I have finished the first draft of my current novel (120k words) and am now at ‘structural edit’ phase.  I must admit this phase of novel construction has stymied me in earlier writing.  When I wrote my doctoral thesis I presented what I confidently told my supervisors was my final, final draft.  They had different ideas. I nearly exploded when they said it needed a ‘re-jig’ into more chapters.  It was the hardest writing task ever – until I tried to do it for my last novel. 

My last novel is a story I am proud of and am sure it has merit worthy of a second draft but I didn’t know how to do it.  I tried but it was like wrangling cats and I gave up.  It is sitting in a file waiting for attention.

Fortunately, I have learned a lot since then.  The structural edit on my current work is difficult but exciting and I am confident I will be sending my next draft out to my beta readers at the end of July.  Wish me luck.

I don’t usually have more than one WIP on the go at a time but I do try to write short pieces – stories, articles and blog posts – to help to take my mind to a different place.  It helps broaden focus and give a breathing space for ideas.

In June I was astounded to win a prize for a short story.

The story had to be under 1k words, be based on a historical event and include content factually accurate.  My story ‘Into the Depths’ is a fictionalised account of one of the rescuers of survivors of the Titanic.

The competition was run by The Scarborough Writing Circle who awarded me a marvellous plaque. Many thanks to the SWC for their generous feedback and the award. I am chuffed to bits to have won.

All writers should of course be readers too and I have been doing a lot of that.  I have to take the opportunity to spread the word about poet Dean Wilson (@Poetdeanwilson6). I am not a huge fan of Twitter but I first became aware of his work through tweets of the films made by Director/Producer/Filmmaker Dave Lee (@davelee1968) of Dean reading his poetry.  The poetry and films are glorious.  Funny, poignant, clever and powerful.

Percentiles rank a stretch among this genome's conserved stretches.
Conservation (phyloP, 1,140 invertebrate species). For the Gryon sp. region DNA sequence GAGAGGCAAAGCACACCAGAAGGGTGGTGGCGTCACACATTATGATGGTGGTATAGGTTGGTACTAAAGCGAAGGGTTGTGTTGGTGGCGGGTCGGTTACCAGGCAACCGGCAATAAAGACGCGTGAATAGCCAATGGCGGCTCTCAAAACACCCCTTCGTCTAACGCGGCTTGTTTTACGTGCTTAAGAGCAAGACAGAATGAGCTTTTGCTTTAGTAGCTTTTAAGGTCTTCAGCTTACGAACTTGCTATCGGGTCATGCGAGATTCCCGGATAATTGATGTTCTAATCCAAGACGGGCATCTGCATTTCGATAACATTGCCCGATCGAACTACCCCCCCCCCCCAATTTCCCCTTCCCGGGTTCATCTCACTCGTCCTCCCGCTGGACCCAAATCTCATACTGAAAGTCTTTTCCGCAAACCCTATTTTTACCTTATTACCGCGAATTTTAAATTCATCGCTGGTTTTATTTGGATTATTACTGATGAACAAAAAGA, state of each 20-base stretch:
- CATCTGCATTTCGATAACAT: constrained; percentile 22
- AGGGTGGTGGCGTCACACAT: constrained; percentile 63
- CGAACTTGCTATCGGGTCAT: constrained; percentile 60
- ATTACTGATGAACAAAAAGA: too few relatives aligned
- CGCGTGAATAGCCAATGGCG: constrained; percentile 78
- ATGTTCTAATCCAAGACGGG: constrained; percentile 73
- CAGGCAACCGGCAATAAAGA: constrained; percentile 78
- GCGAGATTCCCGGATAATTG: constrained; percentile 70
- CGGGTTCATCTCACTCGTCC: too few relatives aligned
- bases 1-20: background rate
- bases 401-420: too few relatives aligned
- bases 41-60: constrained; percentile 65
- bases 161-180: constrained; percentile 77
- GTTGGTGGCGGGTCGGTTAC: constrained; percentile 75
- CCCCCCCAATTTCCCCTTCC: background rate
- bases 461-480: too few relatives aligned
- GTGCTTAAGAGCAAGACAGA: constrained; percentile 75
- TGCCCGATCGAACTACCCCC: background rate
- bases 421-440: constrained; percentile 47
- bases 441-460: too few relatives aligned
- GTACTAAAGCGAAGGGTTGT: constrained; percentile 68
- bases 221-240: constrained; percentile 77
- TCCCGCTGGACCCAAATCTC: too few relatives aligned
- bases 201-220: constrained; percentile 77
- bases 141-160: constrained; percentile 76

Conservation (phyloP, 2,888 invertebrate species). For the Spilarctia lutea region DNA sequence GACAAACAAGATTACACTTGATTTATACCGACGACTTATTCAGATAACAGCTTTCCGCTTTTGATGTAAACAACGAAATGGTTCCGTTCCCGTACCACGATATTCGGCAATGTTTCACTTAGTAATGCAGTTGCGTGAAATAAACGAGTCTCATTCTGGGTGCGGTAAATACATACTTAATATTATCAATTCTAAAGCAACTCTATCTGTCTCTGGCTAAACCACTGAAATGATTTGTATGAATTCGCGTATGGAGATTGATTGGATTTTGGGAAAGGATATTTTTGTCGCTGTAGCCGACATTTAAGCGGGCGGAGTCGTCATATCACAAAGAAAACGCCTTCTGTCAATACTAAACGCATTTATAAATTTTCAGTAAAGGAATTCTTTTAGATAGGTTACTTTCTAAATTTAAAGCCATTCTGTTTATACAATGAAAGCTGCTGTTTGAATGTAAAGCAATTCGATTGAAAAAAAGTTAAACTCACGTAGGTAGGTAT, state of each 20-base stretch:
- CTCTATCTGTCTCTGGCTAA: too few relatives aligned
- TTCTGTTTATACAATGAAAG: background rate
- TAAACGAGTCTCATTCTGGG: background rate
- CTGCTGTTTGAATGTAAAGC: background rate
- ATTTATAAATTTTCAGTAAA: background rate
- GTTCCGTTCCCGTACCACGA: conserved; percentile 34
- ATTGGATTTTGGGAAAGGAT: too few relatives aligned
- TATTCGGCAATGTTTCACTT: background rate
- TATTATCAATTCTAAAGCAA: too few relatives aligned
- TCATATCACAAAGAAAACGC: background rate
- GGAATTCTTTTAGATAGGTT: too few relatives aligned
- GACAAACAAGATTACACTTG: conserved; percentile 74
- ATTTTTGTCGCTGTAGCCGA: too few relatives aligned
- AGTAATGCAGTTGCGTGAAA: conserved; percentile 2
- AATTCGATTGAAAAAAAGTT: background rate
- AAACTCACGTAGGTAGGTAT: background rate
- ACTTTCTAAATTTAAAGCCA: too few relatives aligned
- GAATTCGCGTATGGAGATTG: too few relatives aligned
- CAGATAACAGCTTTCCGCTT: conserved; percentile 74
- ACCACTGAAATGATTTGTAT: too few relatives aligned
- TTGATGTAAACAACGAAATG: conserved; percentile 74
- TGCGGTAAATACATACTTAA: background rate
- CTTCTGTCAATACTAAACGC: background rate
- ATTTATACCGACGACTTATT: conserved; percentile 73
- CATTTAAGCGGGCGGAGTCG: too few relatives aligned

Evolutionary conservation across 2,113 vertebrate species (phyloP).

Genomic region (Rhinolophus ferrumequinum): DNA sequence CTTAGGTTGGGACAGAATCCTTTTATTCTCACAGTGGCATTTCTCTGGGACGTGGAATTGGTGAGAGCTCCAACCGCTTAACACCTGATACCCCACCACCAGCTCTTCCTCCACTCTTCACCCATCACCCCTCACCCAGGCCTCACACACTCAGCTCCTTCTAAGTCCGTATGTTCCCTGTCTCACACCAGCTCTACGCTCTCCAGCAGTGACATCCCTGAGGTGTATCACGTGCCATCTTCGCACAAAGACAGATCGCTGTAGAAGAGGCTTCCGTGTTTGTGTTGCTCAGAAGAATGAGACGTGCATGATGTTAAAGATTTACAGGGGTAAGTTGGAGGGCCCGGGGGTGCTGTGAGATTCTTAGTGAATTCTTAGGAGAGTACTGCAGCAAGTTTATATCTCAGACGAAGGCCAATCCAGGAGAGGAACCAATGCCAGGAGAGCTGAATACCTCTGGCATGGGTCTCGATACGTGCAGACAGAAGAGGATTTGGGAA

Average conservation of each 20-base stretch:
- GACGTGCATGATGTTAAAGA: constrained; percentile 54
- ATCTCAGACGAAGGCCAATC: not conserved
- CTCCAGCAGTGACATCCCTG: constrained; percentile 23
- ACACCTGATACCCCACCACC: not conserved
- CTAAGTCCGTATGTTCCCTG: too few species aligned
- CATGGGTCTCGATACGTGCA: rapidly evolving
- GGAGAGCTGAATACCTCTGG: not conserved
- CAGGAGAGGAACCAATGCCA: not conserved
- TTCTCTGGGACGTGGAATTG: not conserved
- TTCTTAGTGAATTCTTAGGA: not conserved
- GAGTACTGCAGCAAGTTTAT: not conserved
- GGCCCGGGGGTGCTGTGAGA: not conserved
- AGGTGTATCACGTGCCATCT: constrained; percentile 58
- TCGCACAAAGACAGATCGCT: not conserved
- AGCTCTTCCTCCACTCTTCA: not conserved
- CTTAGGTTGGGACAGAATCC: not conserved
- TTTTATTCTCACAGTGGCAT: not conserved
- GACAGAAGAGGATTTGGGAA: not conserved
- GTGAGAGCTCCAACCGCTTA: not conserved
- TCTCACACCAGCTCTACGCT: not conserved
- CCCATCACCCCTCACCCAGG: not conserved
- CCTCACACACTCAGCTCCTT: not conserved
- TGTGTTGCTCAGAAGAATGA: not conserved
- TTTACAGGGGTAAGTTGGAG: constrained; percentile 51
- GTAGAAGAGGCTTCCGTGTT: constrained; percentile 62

Dean also has something of a twitter following for his ‘pebble of the day’ posts which, in partnership with Dr Karen Turner (@k_j_turner) a textile artist who has turned Dean’s pebble photo’s into a wonderfully crafted, detailed, hand stitched quilt, have become a most remarkable art exhibition of talent you could hardly imagine unless seen with your own eyes. The exhibition is currently on display at Withernsea Light House until October 2021 and is well worth a visit.  

While I was there, I had the good fortune to be able to buy Dean’s latest book of poetry ‘Take Me Up the Lighthouse’

The poems in this small collection have a quality and integrity which puts them up there, with, in my opinion Roger McGough and Adrian Henri. The poems speak to contemporary experience in all its richness, lend to being read or spoken, are accessible and enjoyable, funny and warm, cheeky and poignant. His work takes poetry in a fresh and beguiling direction. 

Dean’s books are published by Wrecking Ball Press (Hull) and I strongly recommend you check them out.

Now… back to writing….

After a tough year, great news

As far as running a blog goes, 2020 did not go according to plan.  In 2019 I wrote two pieces every month and had every intention to achieve the same on my differently focussed blog for the following year. As I wrote in my first 2020 post, I planned to enter a writing competition every month.  The competitions had to take me into unfamiliar writing arenas.  I aimed to write a piece about my writing process and, depending on the outcomes, post the submitted pieces on my blog.  Up to July, it was going well.  Enthusiasm was high and I had done OK in the competitions – a win and a couple of commendations.  And then… we all know what happened then.  Lockdown.

Lockdown coincided with a family funeral, selling my house and moving 300 miles away.  Throw in our house purchase falling through leaving us homeless and I had a perfect storm of ‘stressful situation’.  Fortunately, homelessness was seen off by belongings going into storage and my partner and I moving into a caravan on a lovely peaceful site while we looked for a new house to buy.  We had a bit of an extended summer holiday and it was lovely.  Then the government decreed that the site had to close.  We were fortunate to be able to find a fully furnished rental which allowed pets but again… ‘stress’ doesn’t cover how challenging the period was.  For the record, a word of advice: don’t sell a house in a pandemic or try to move 300 miles in a lockdown.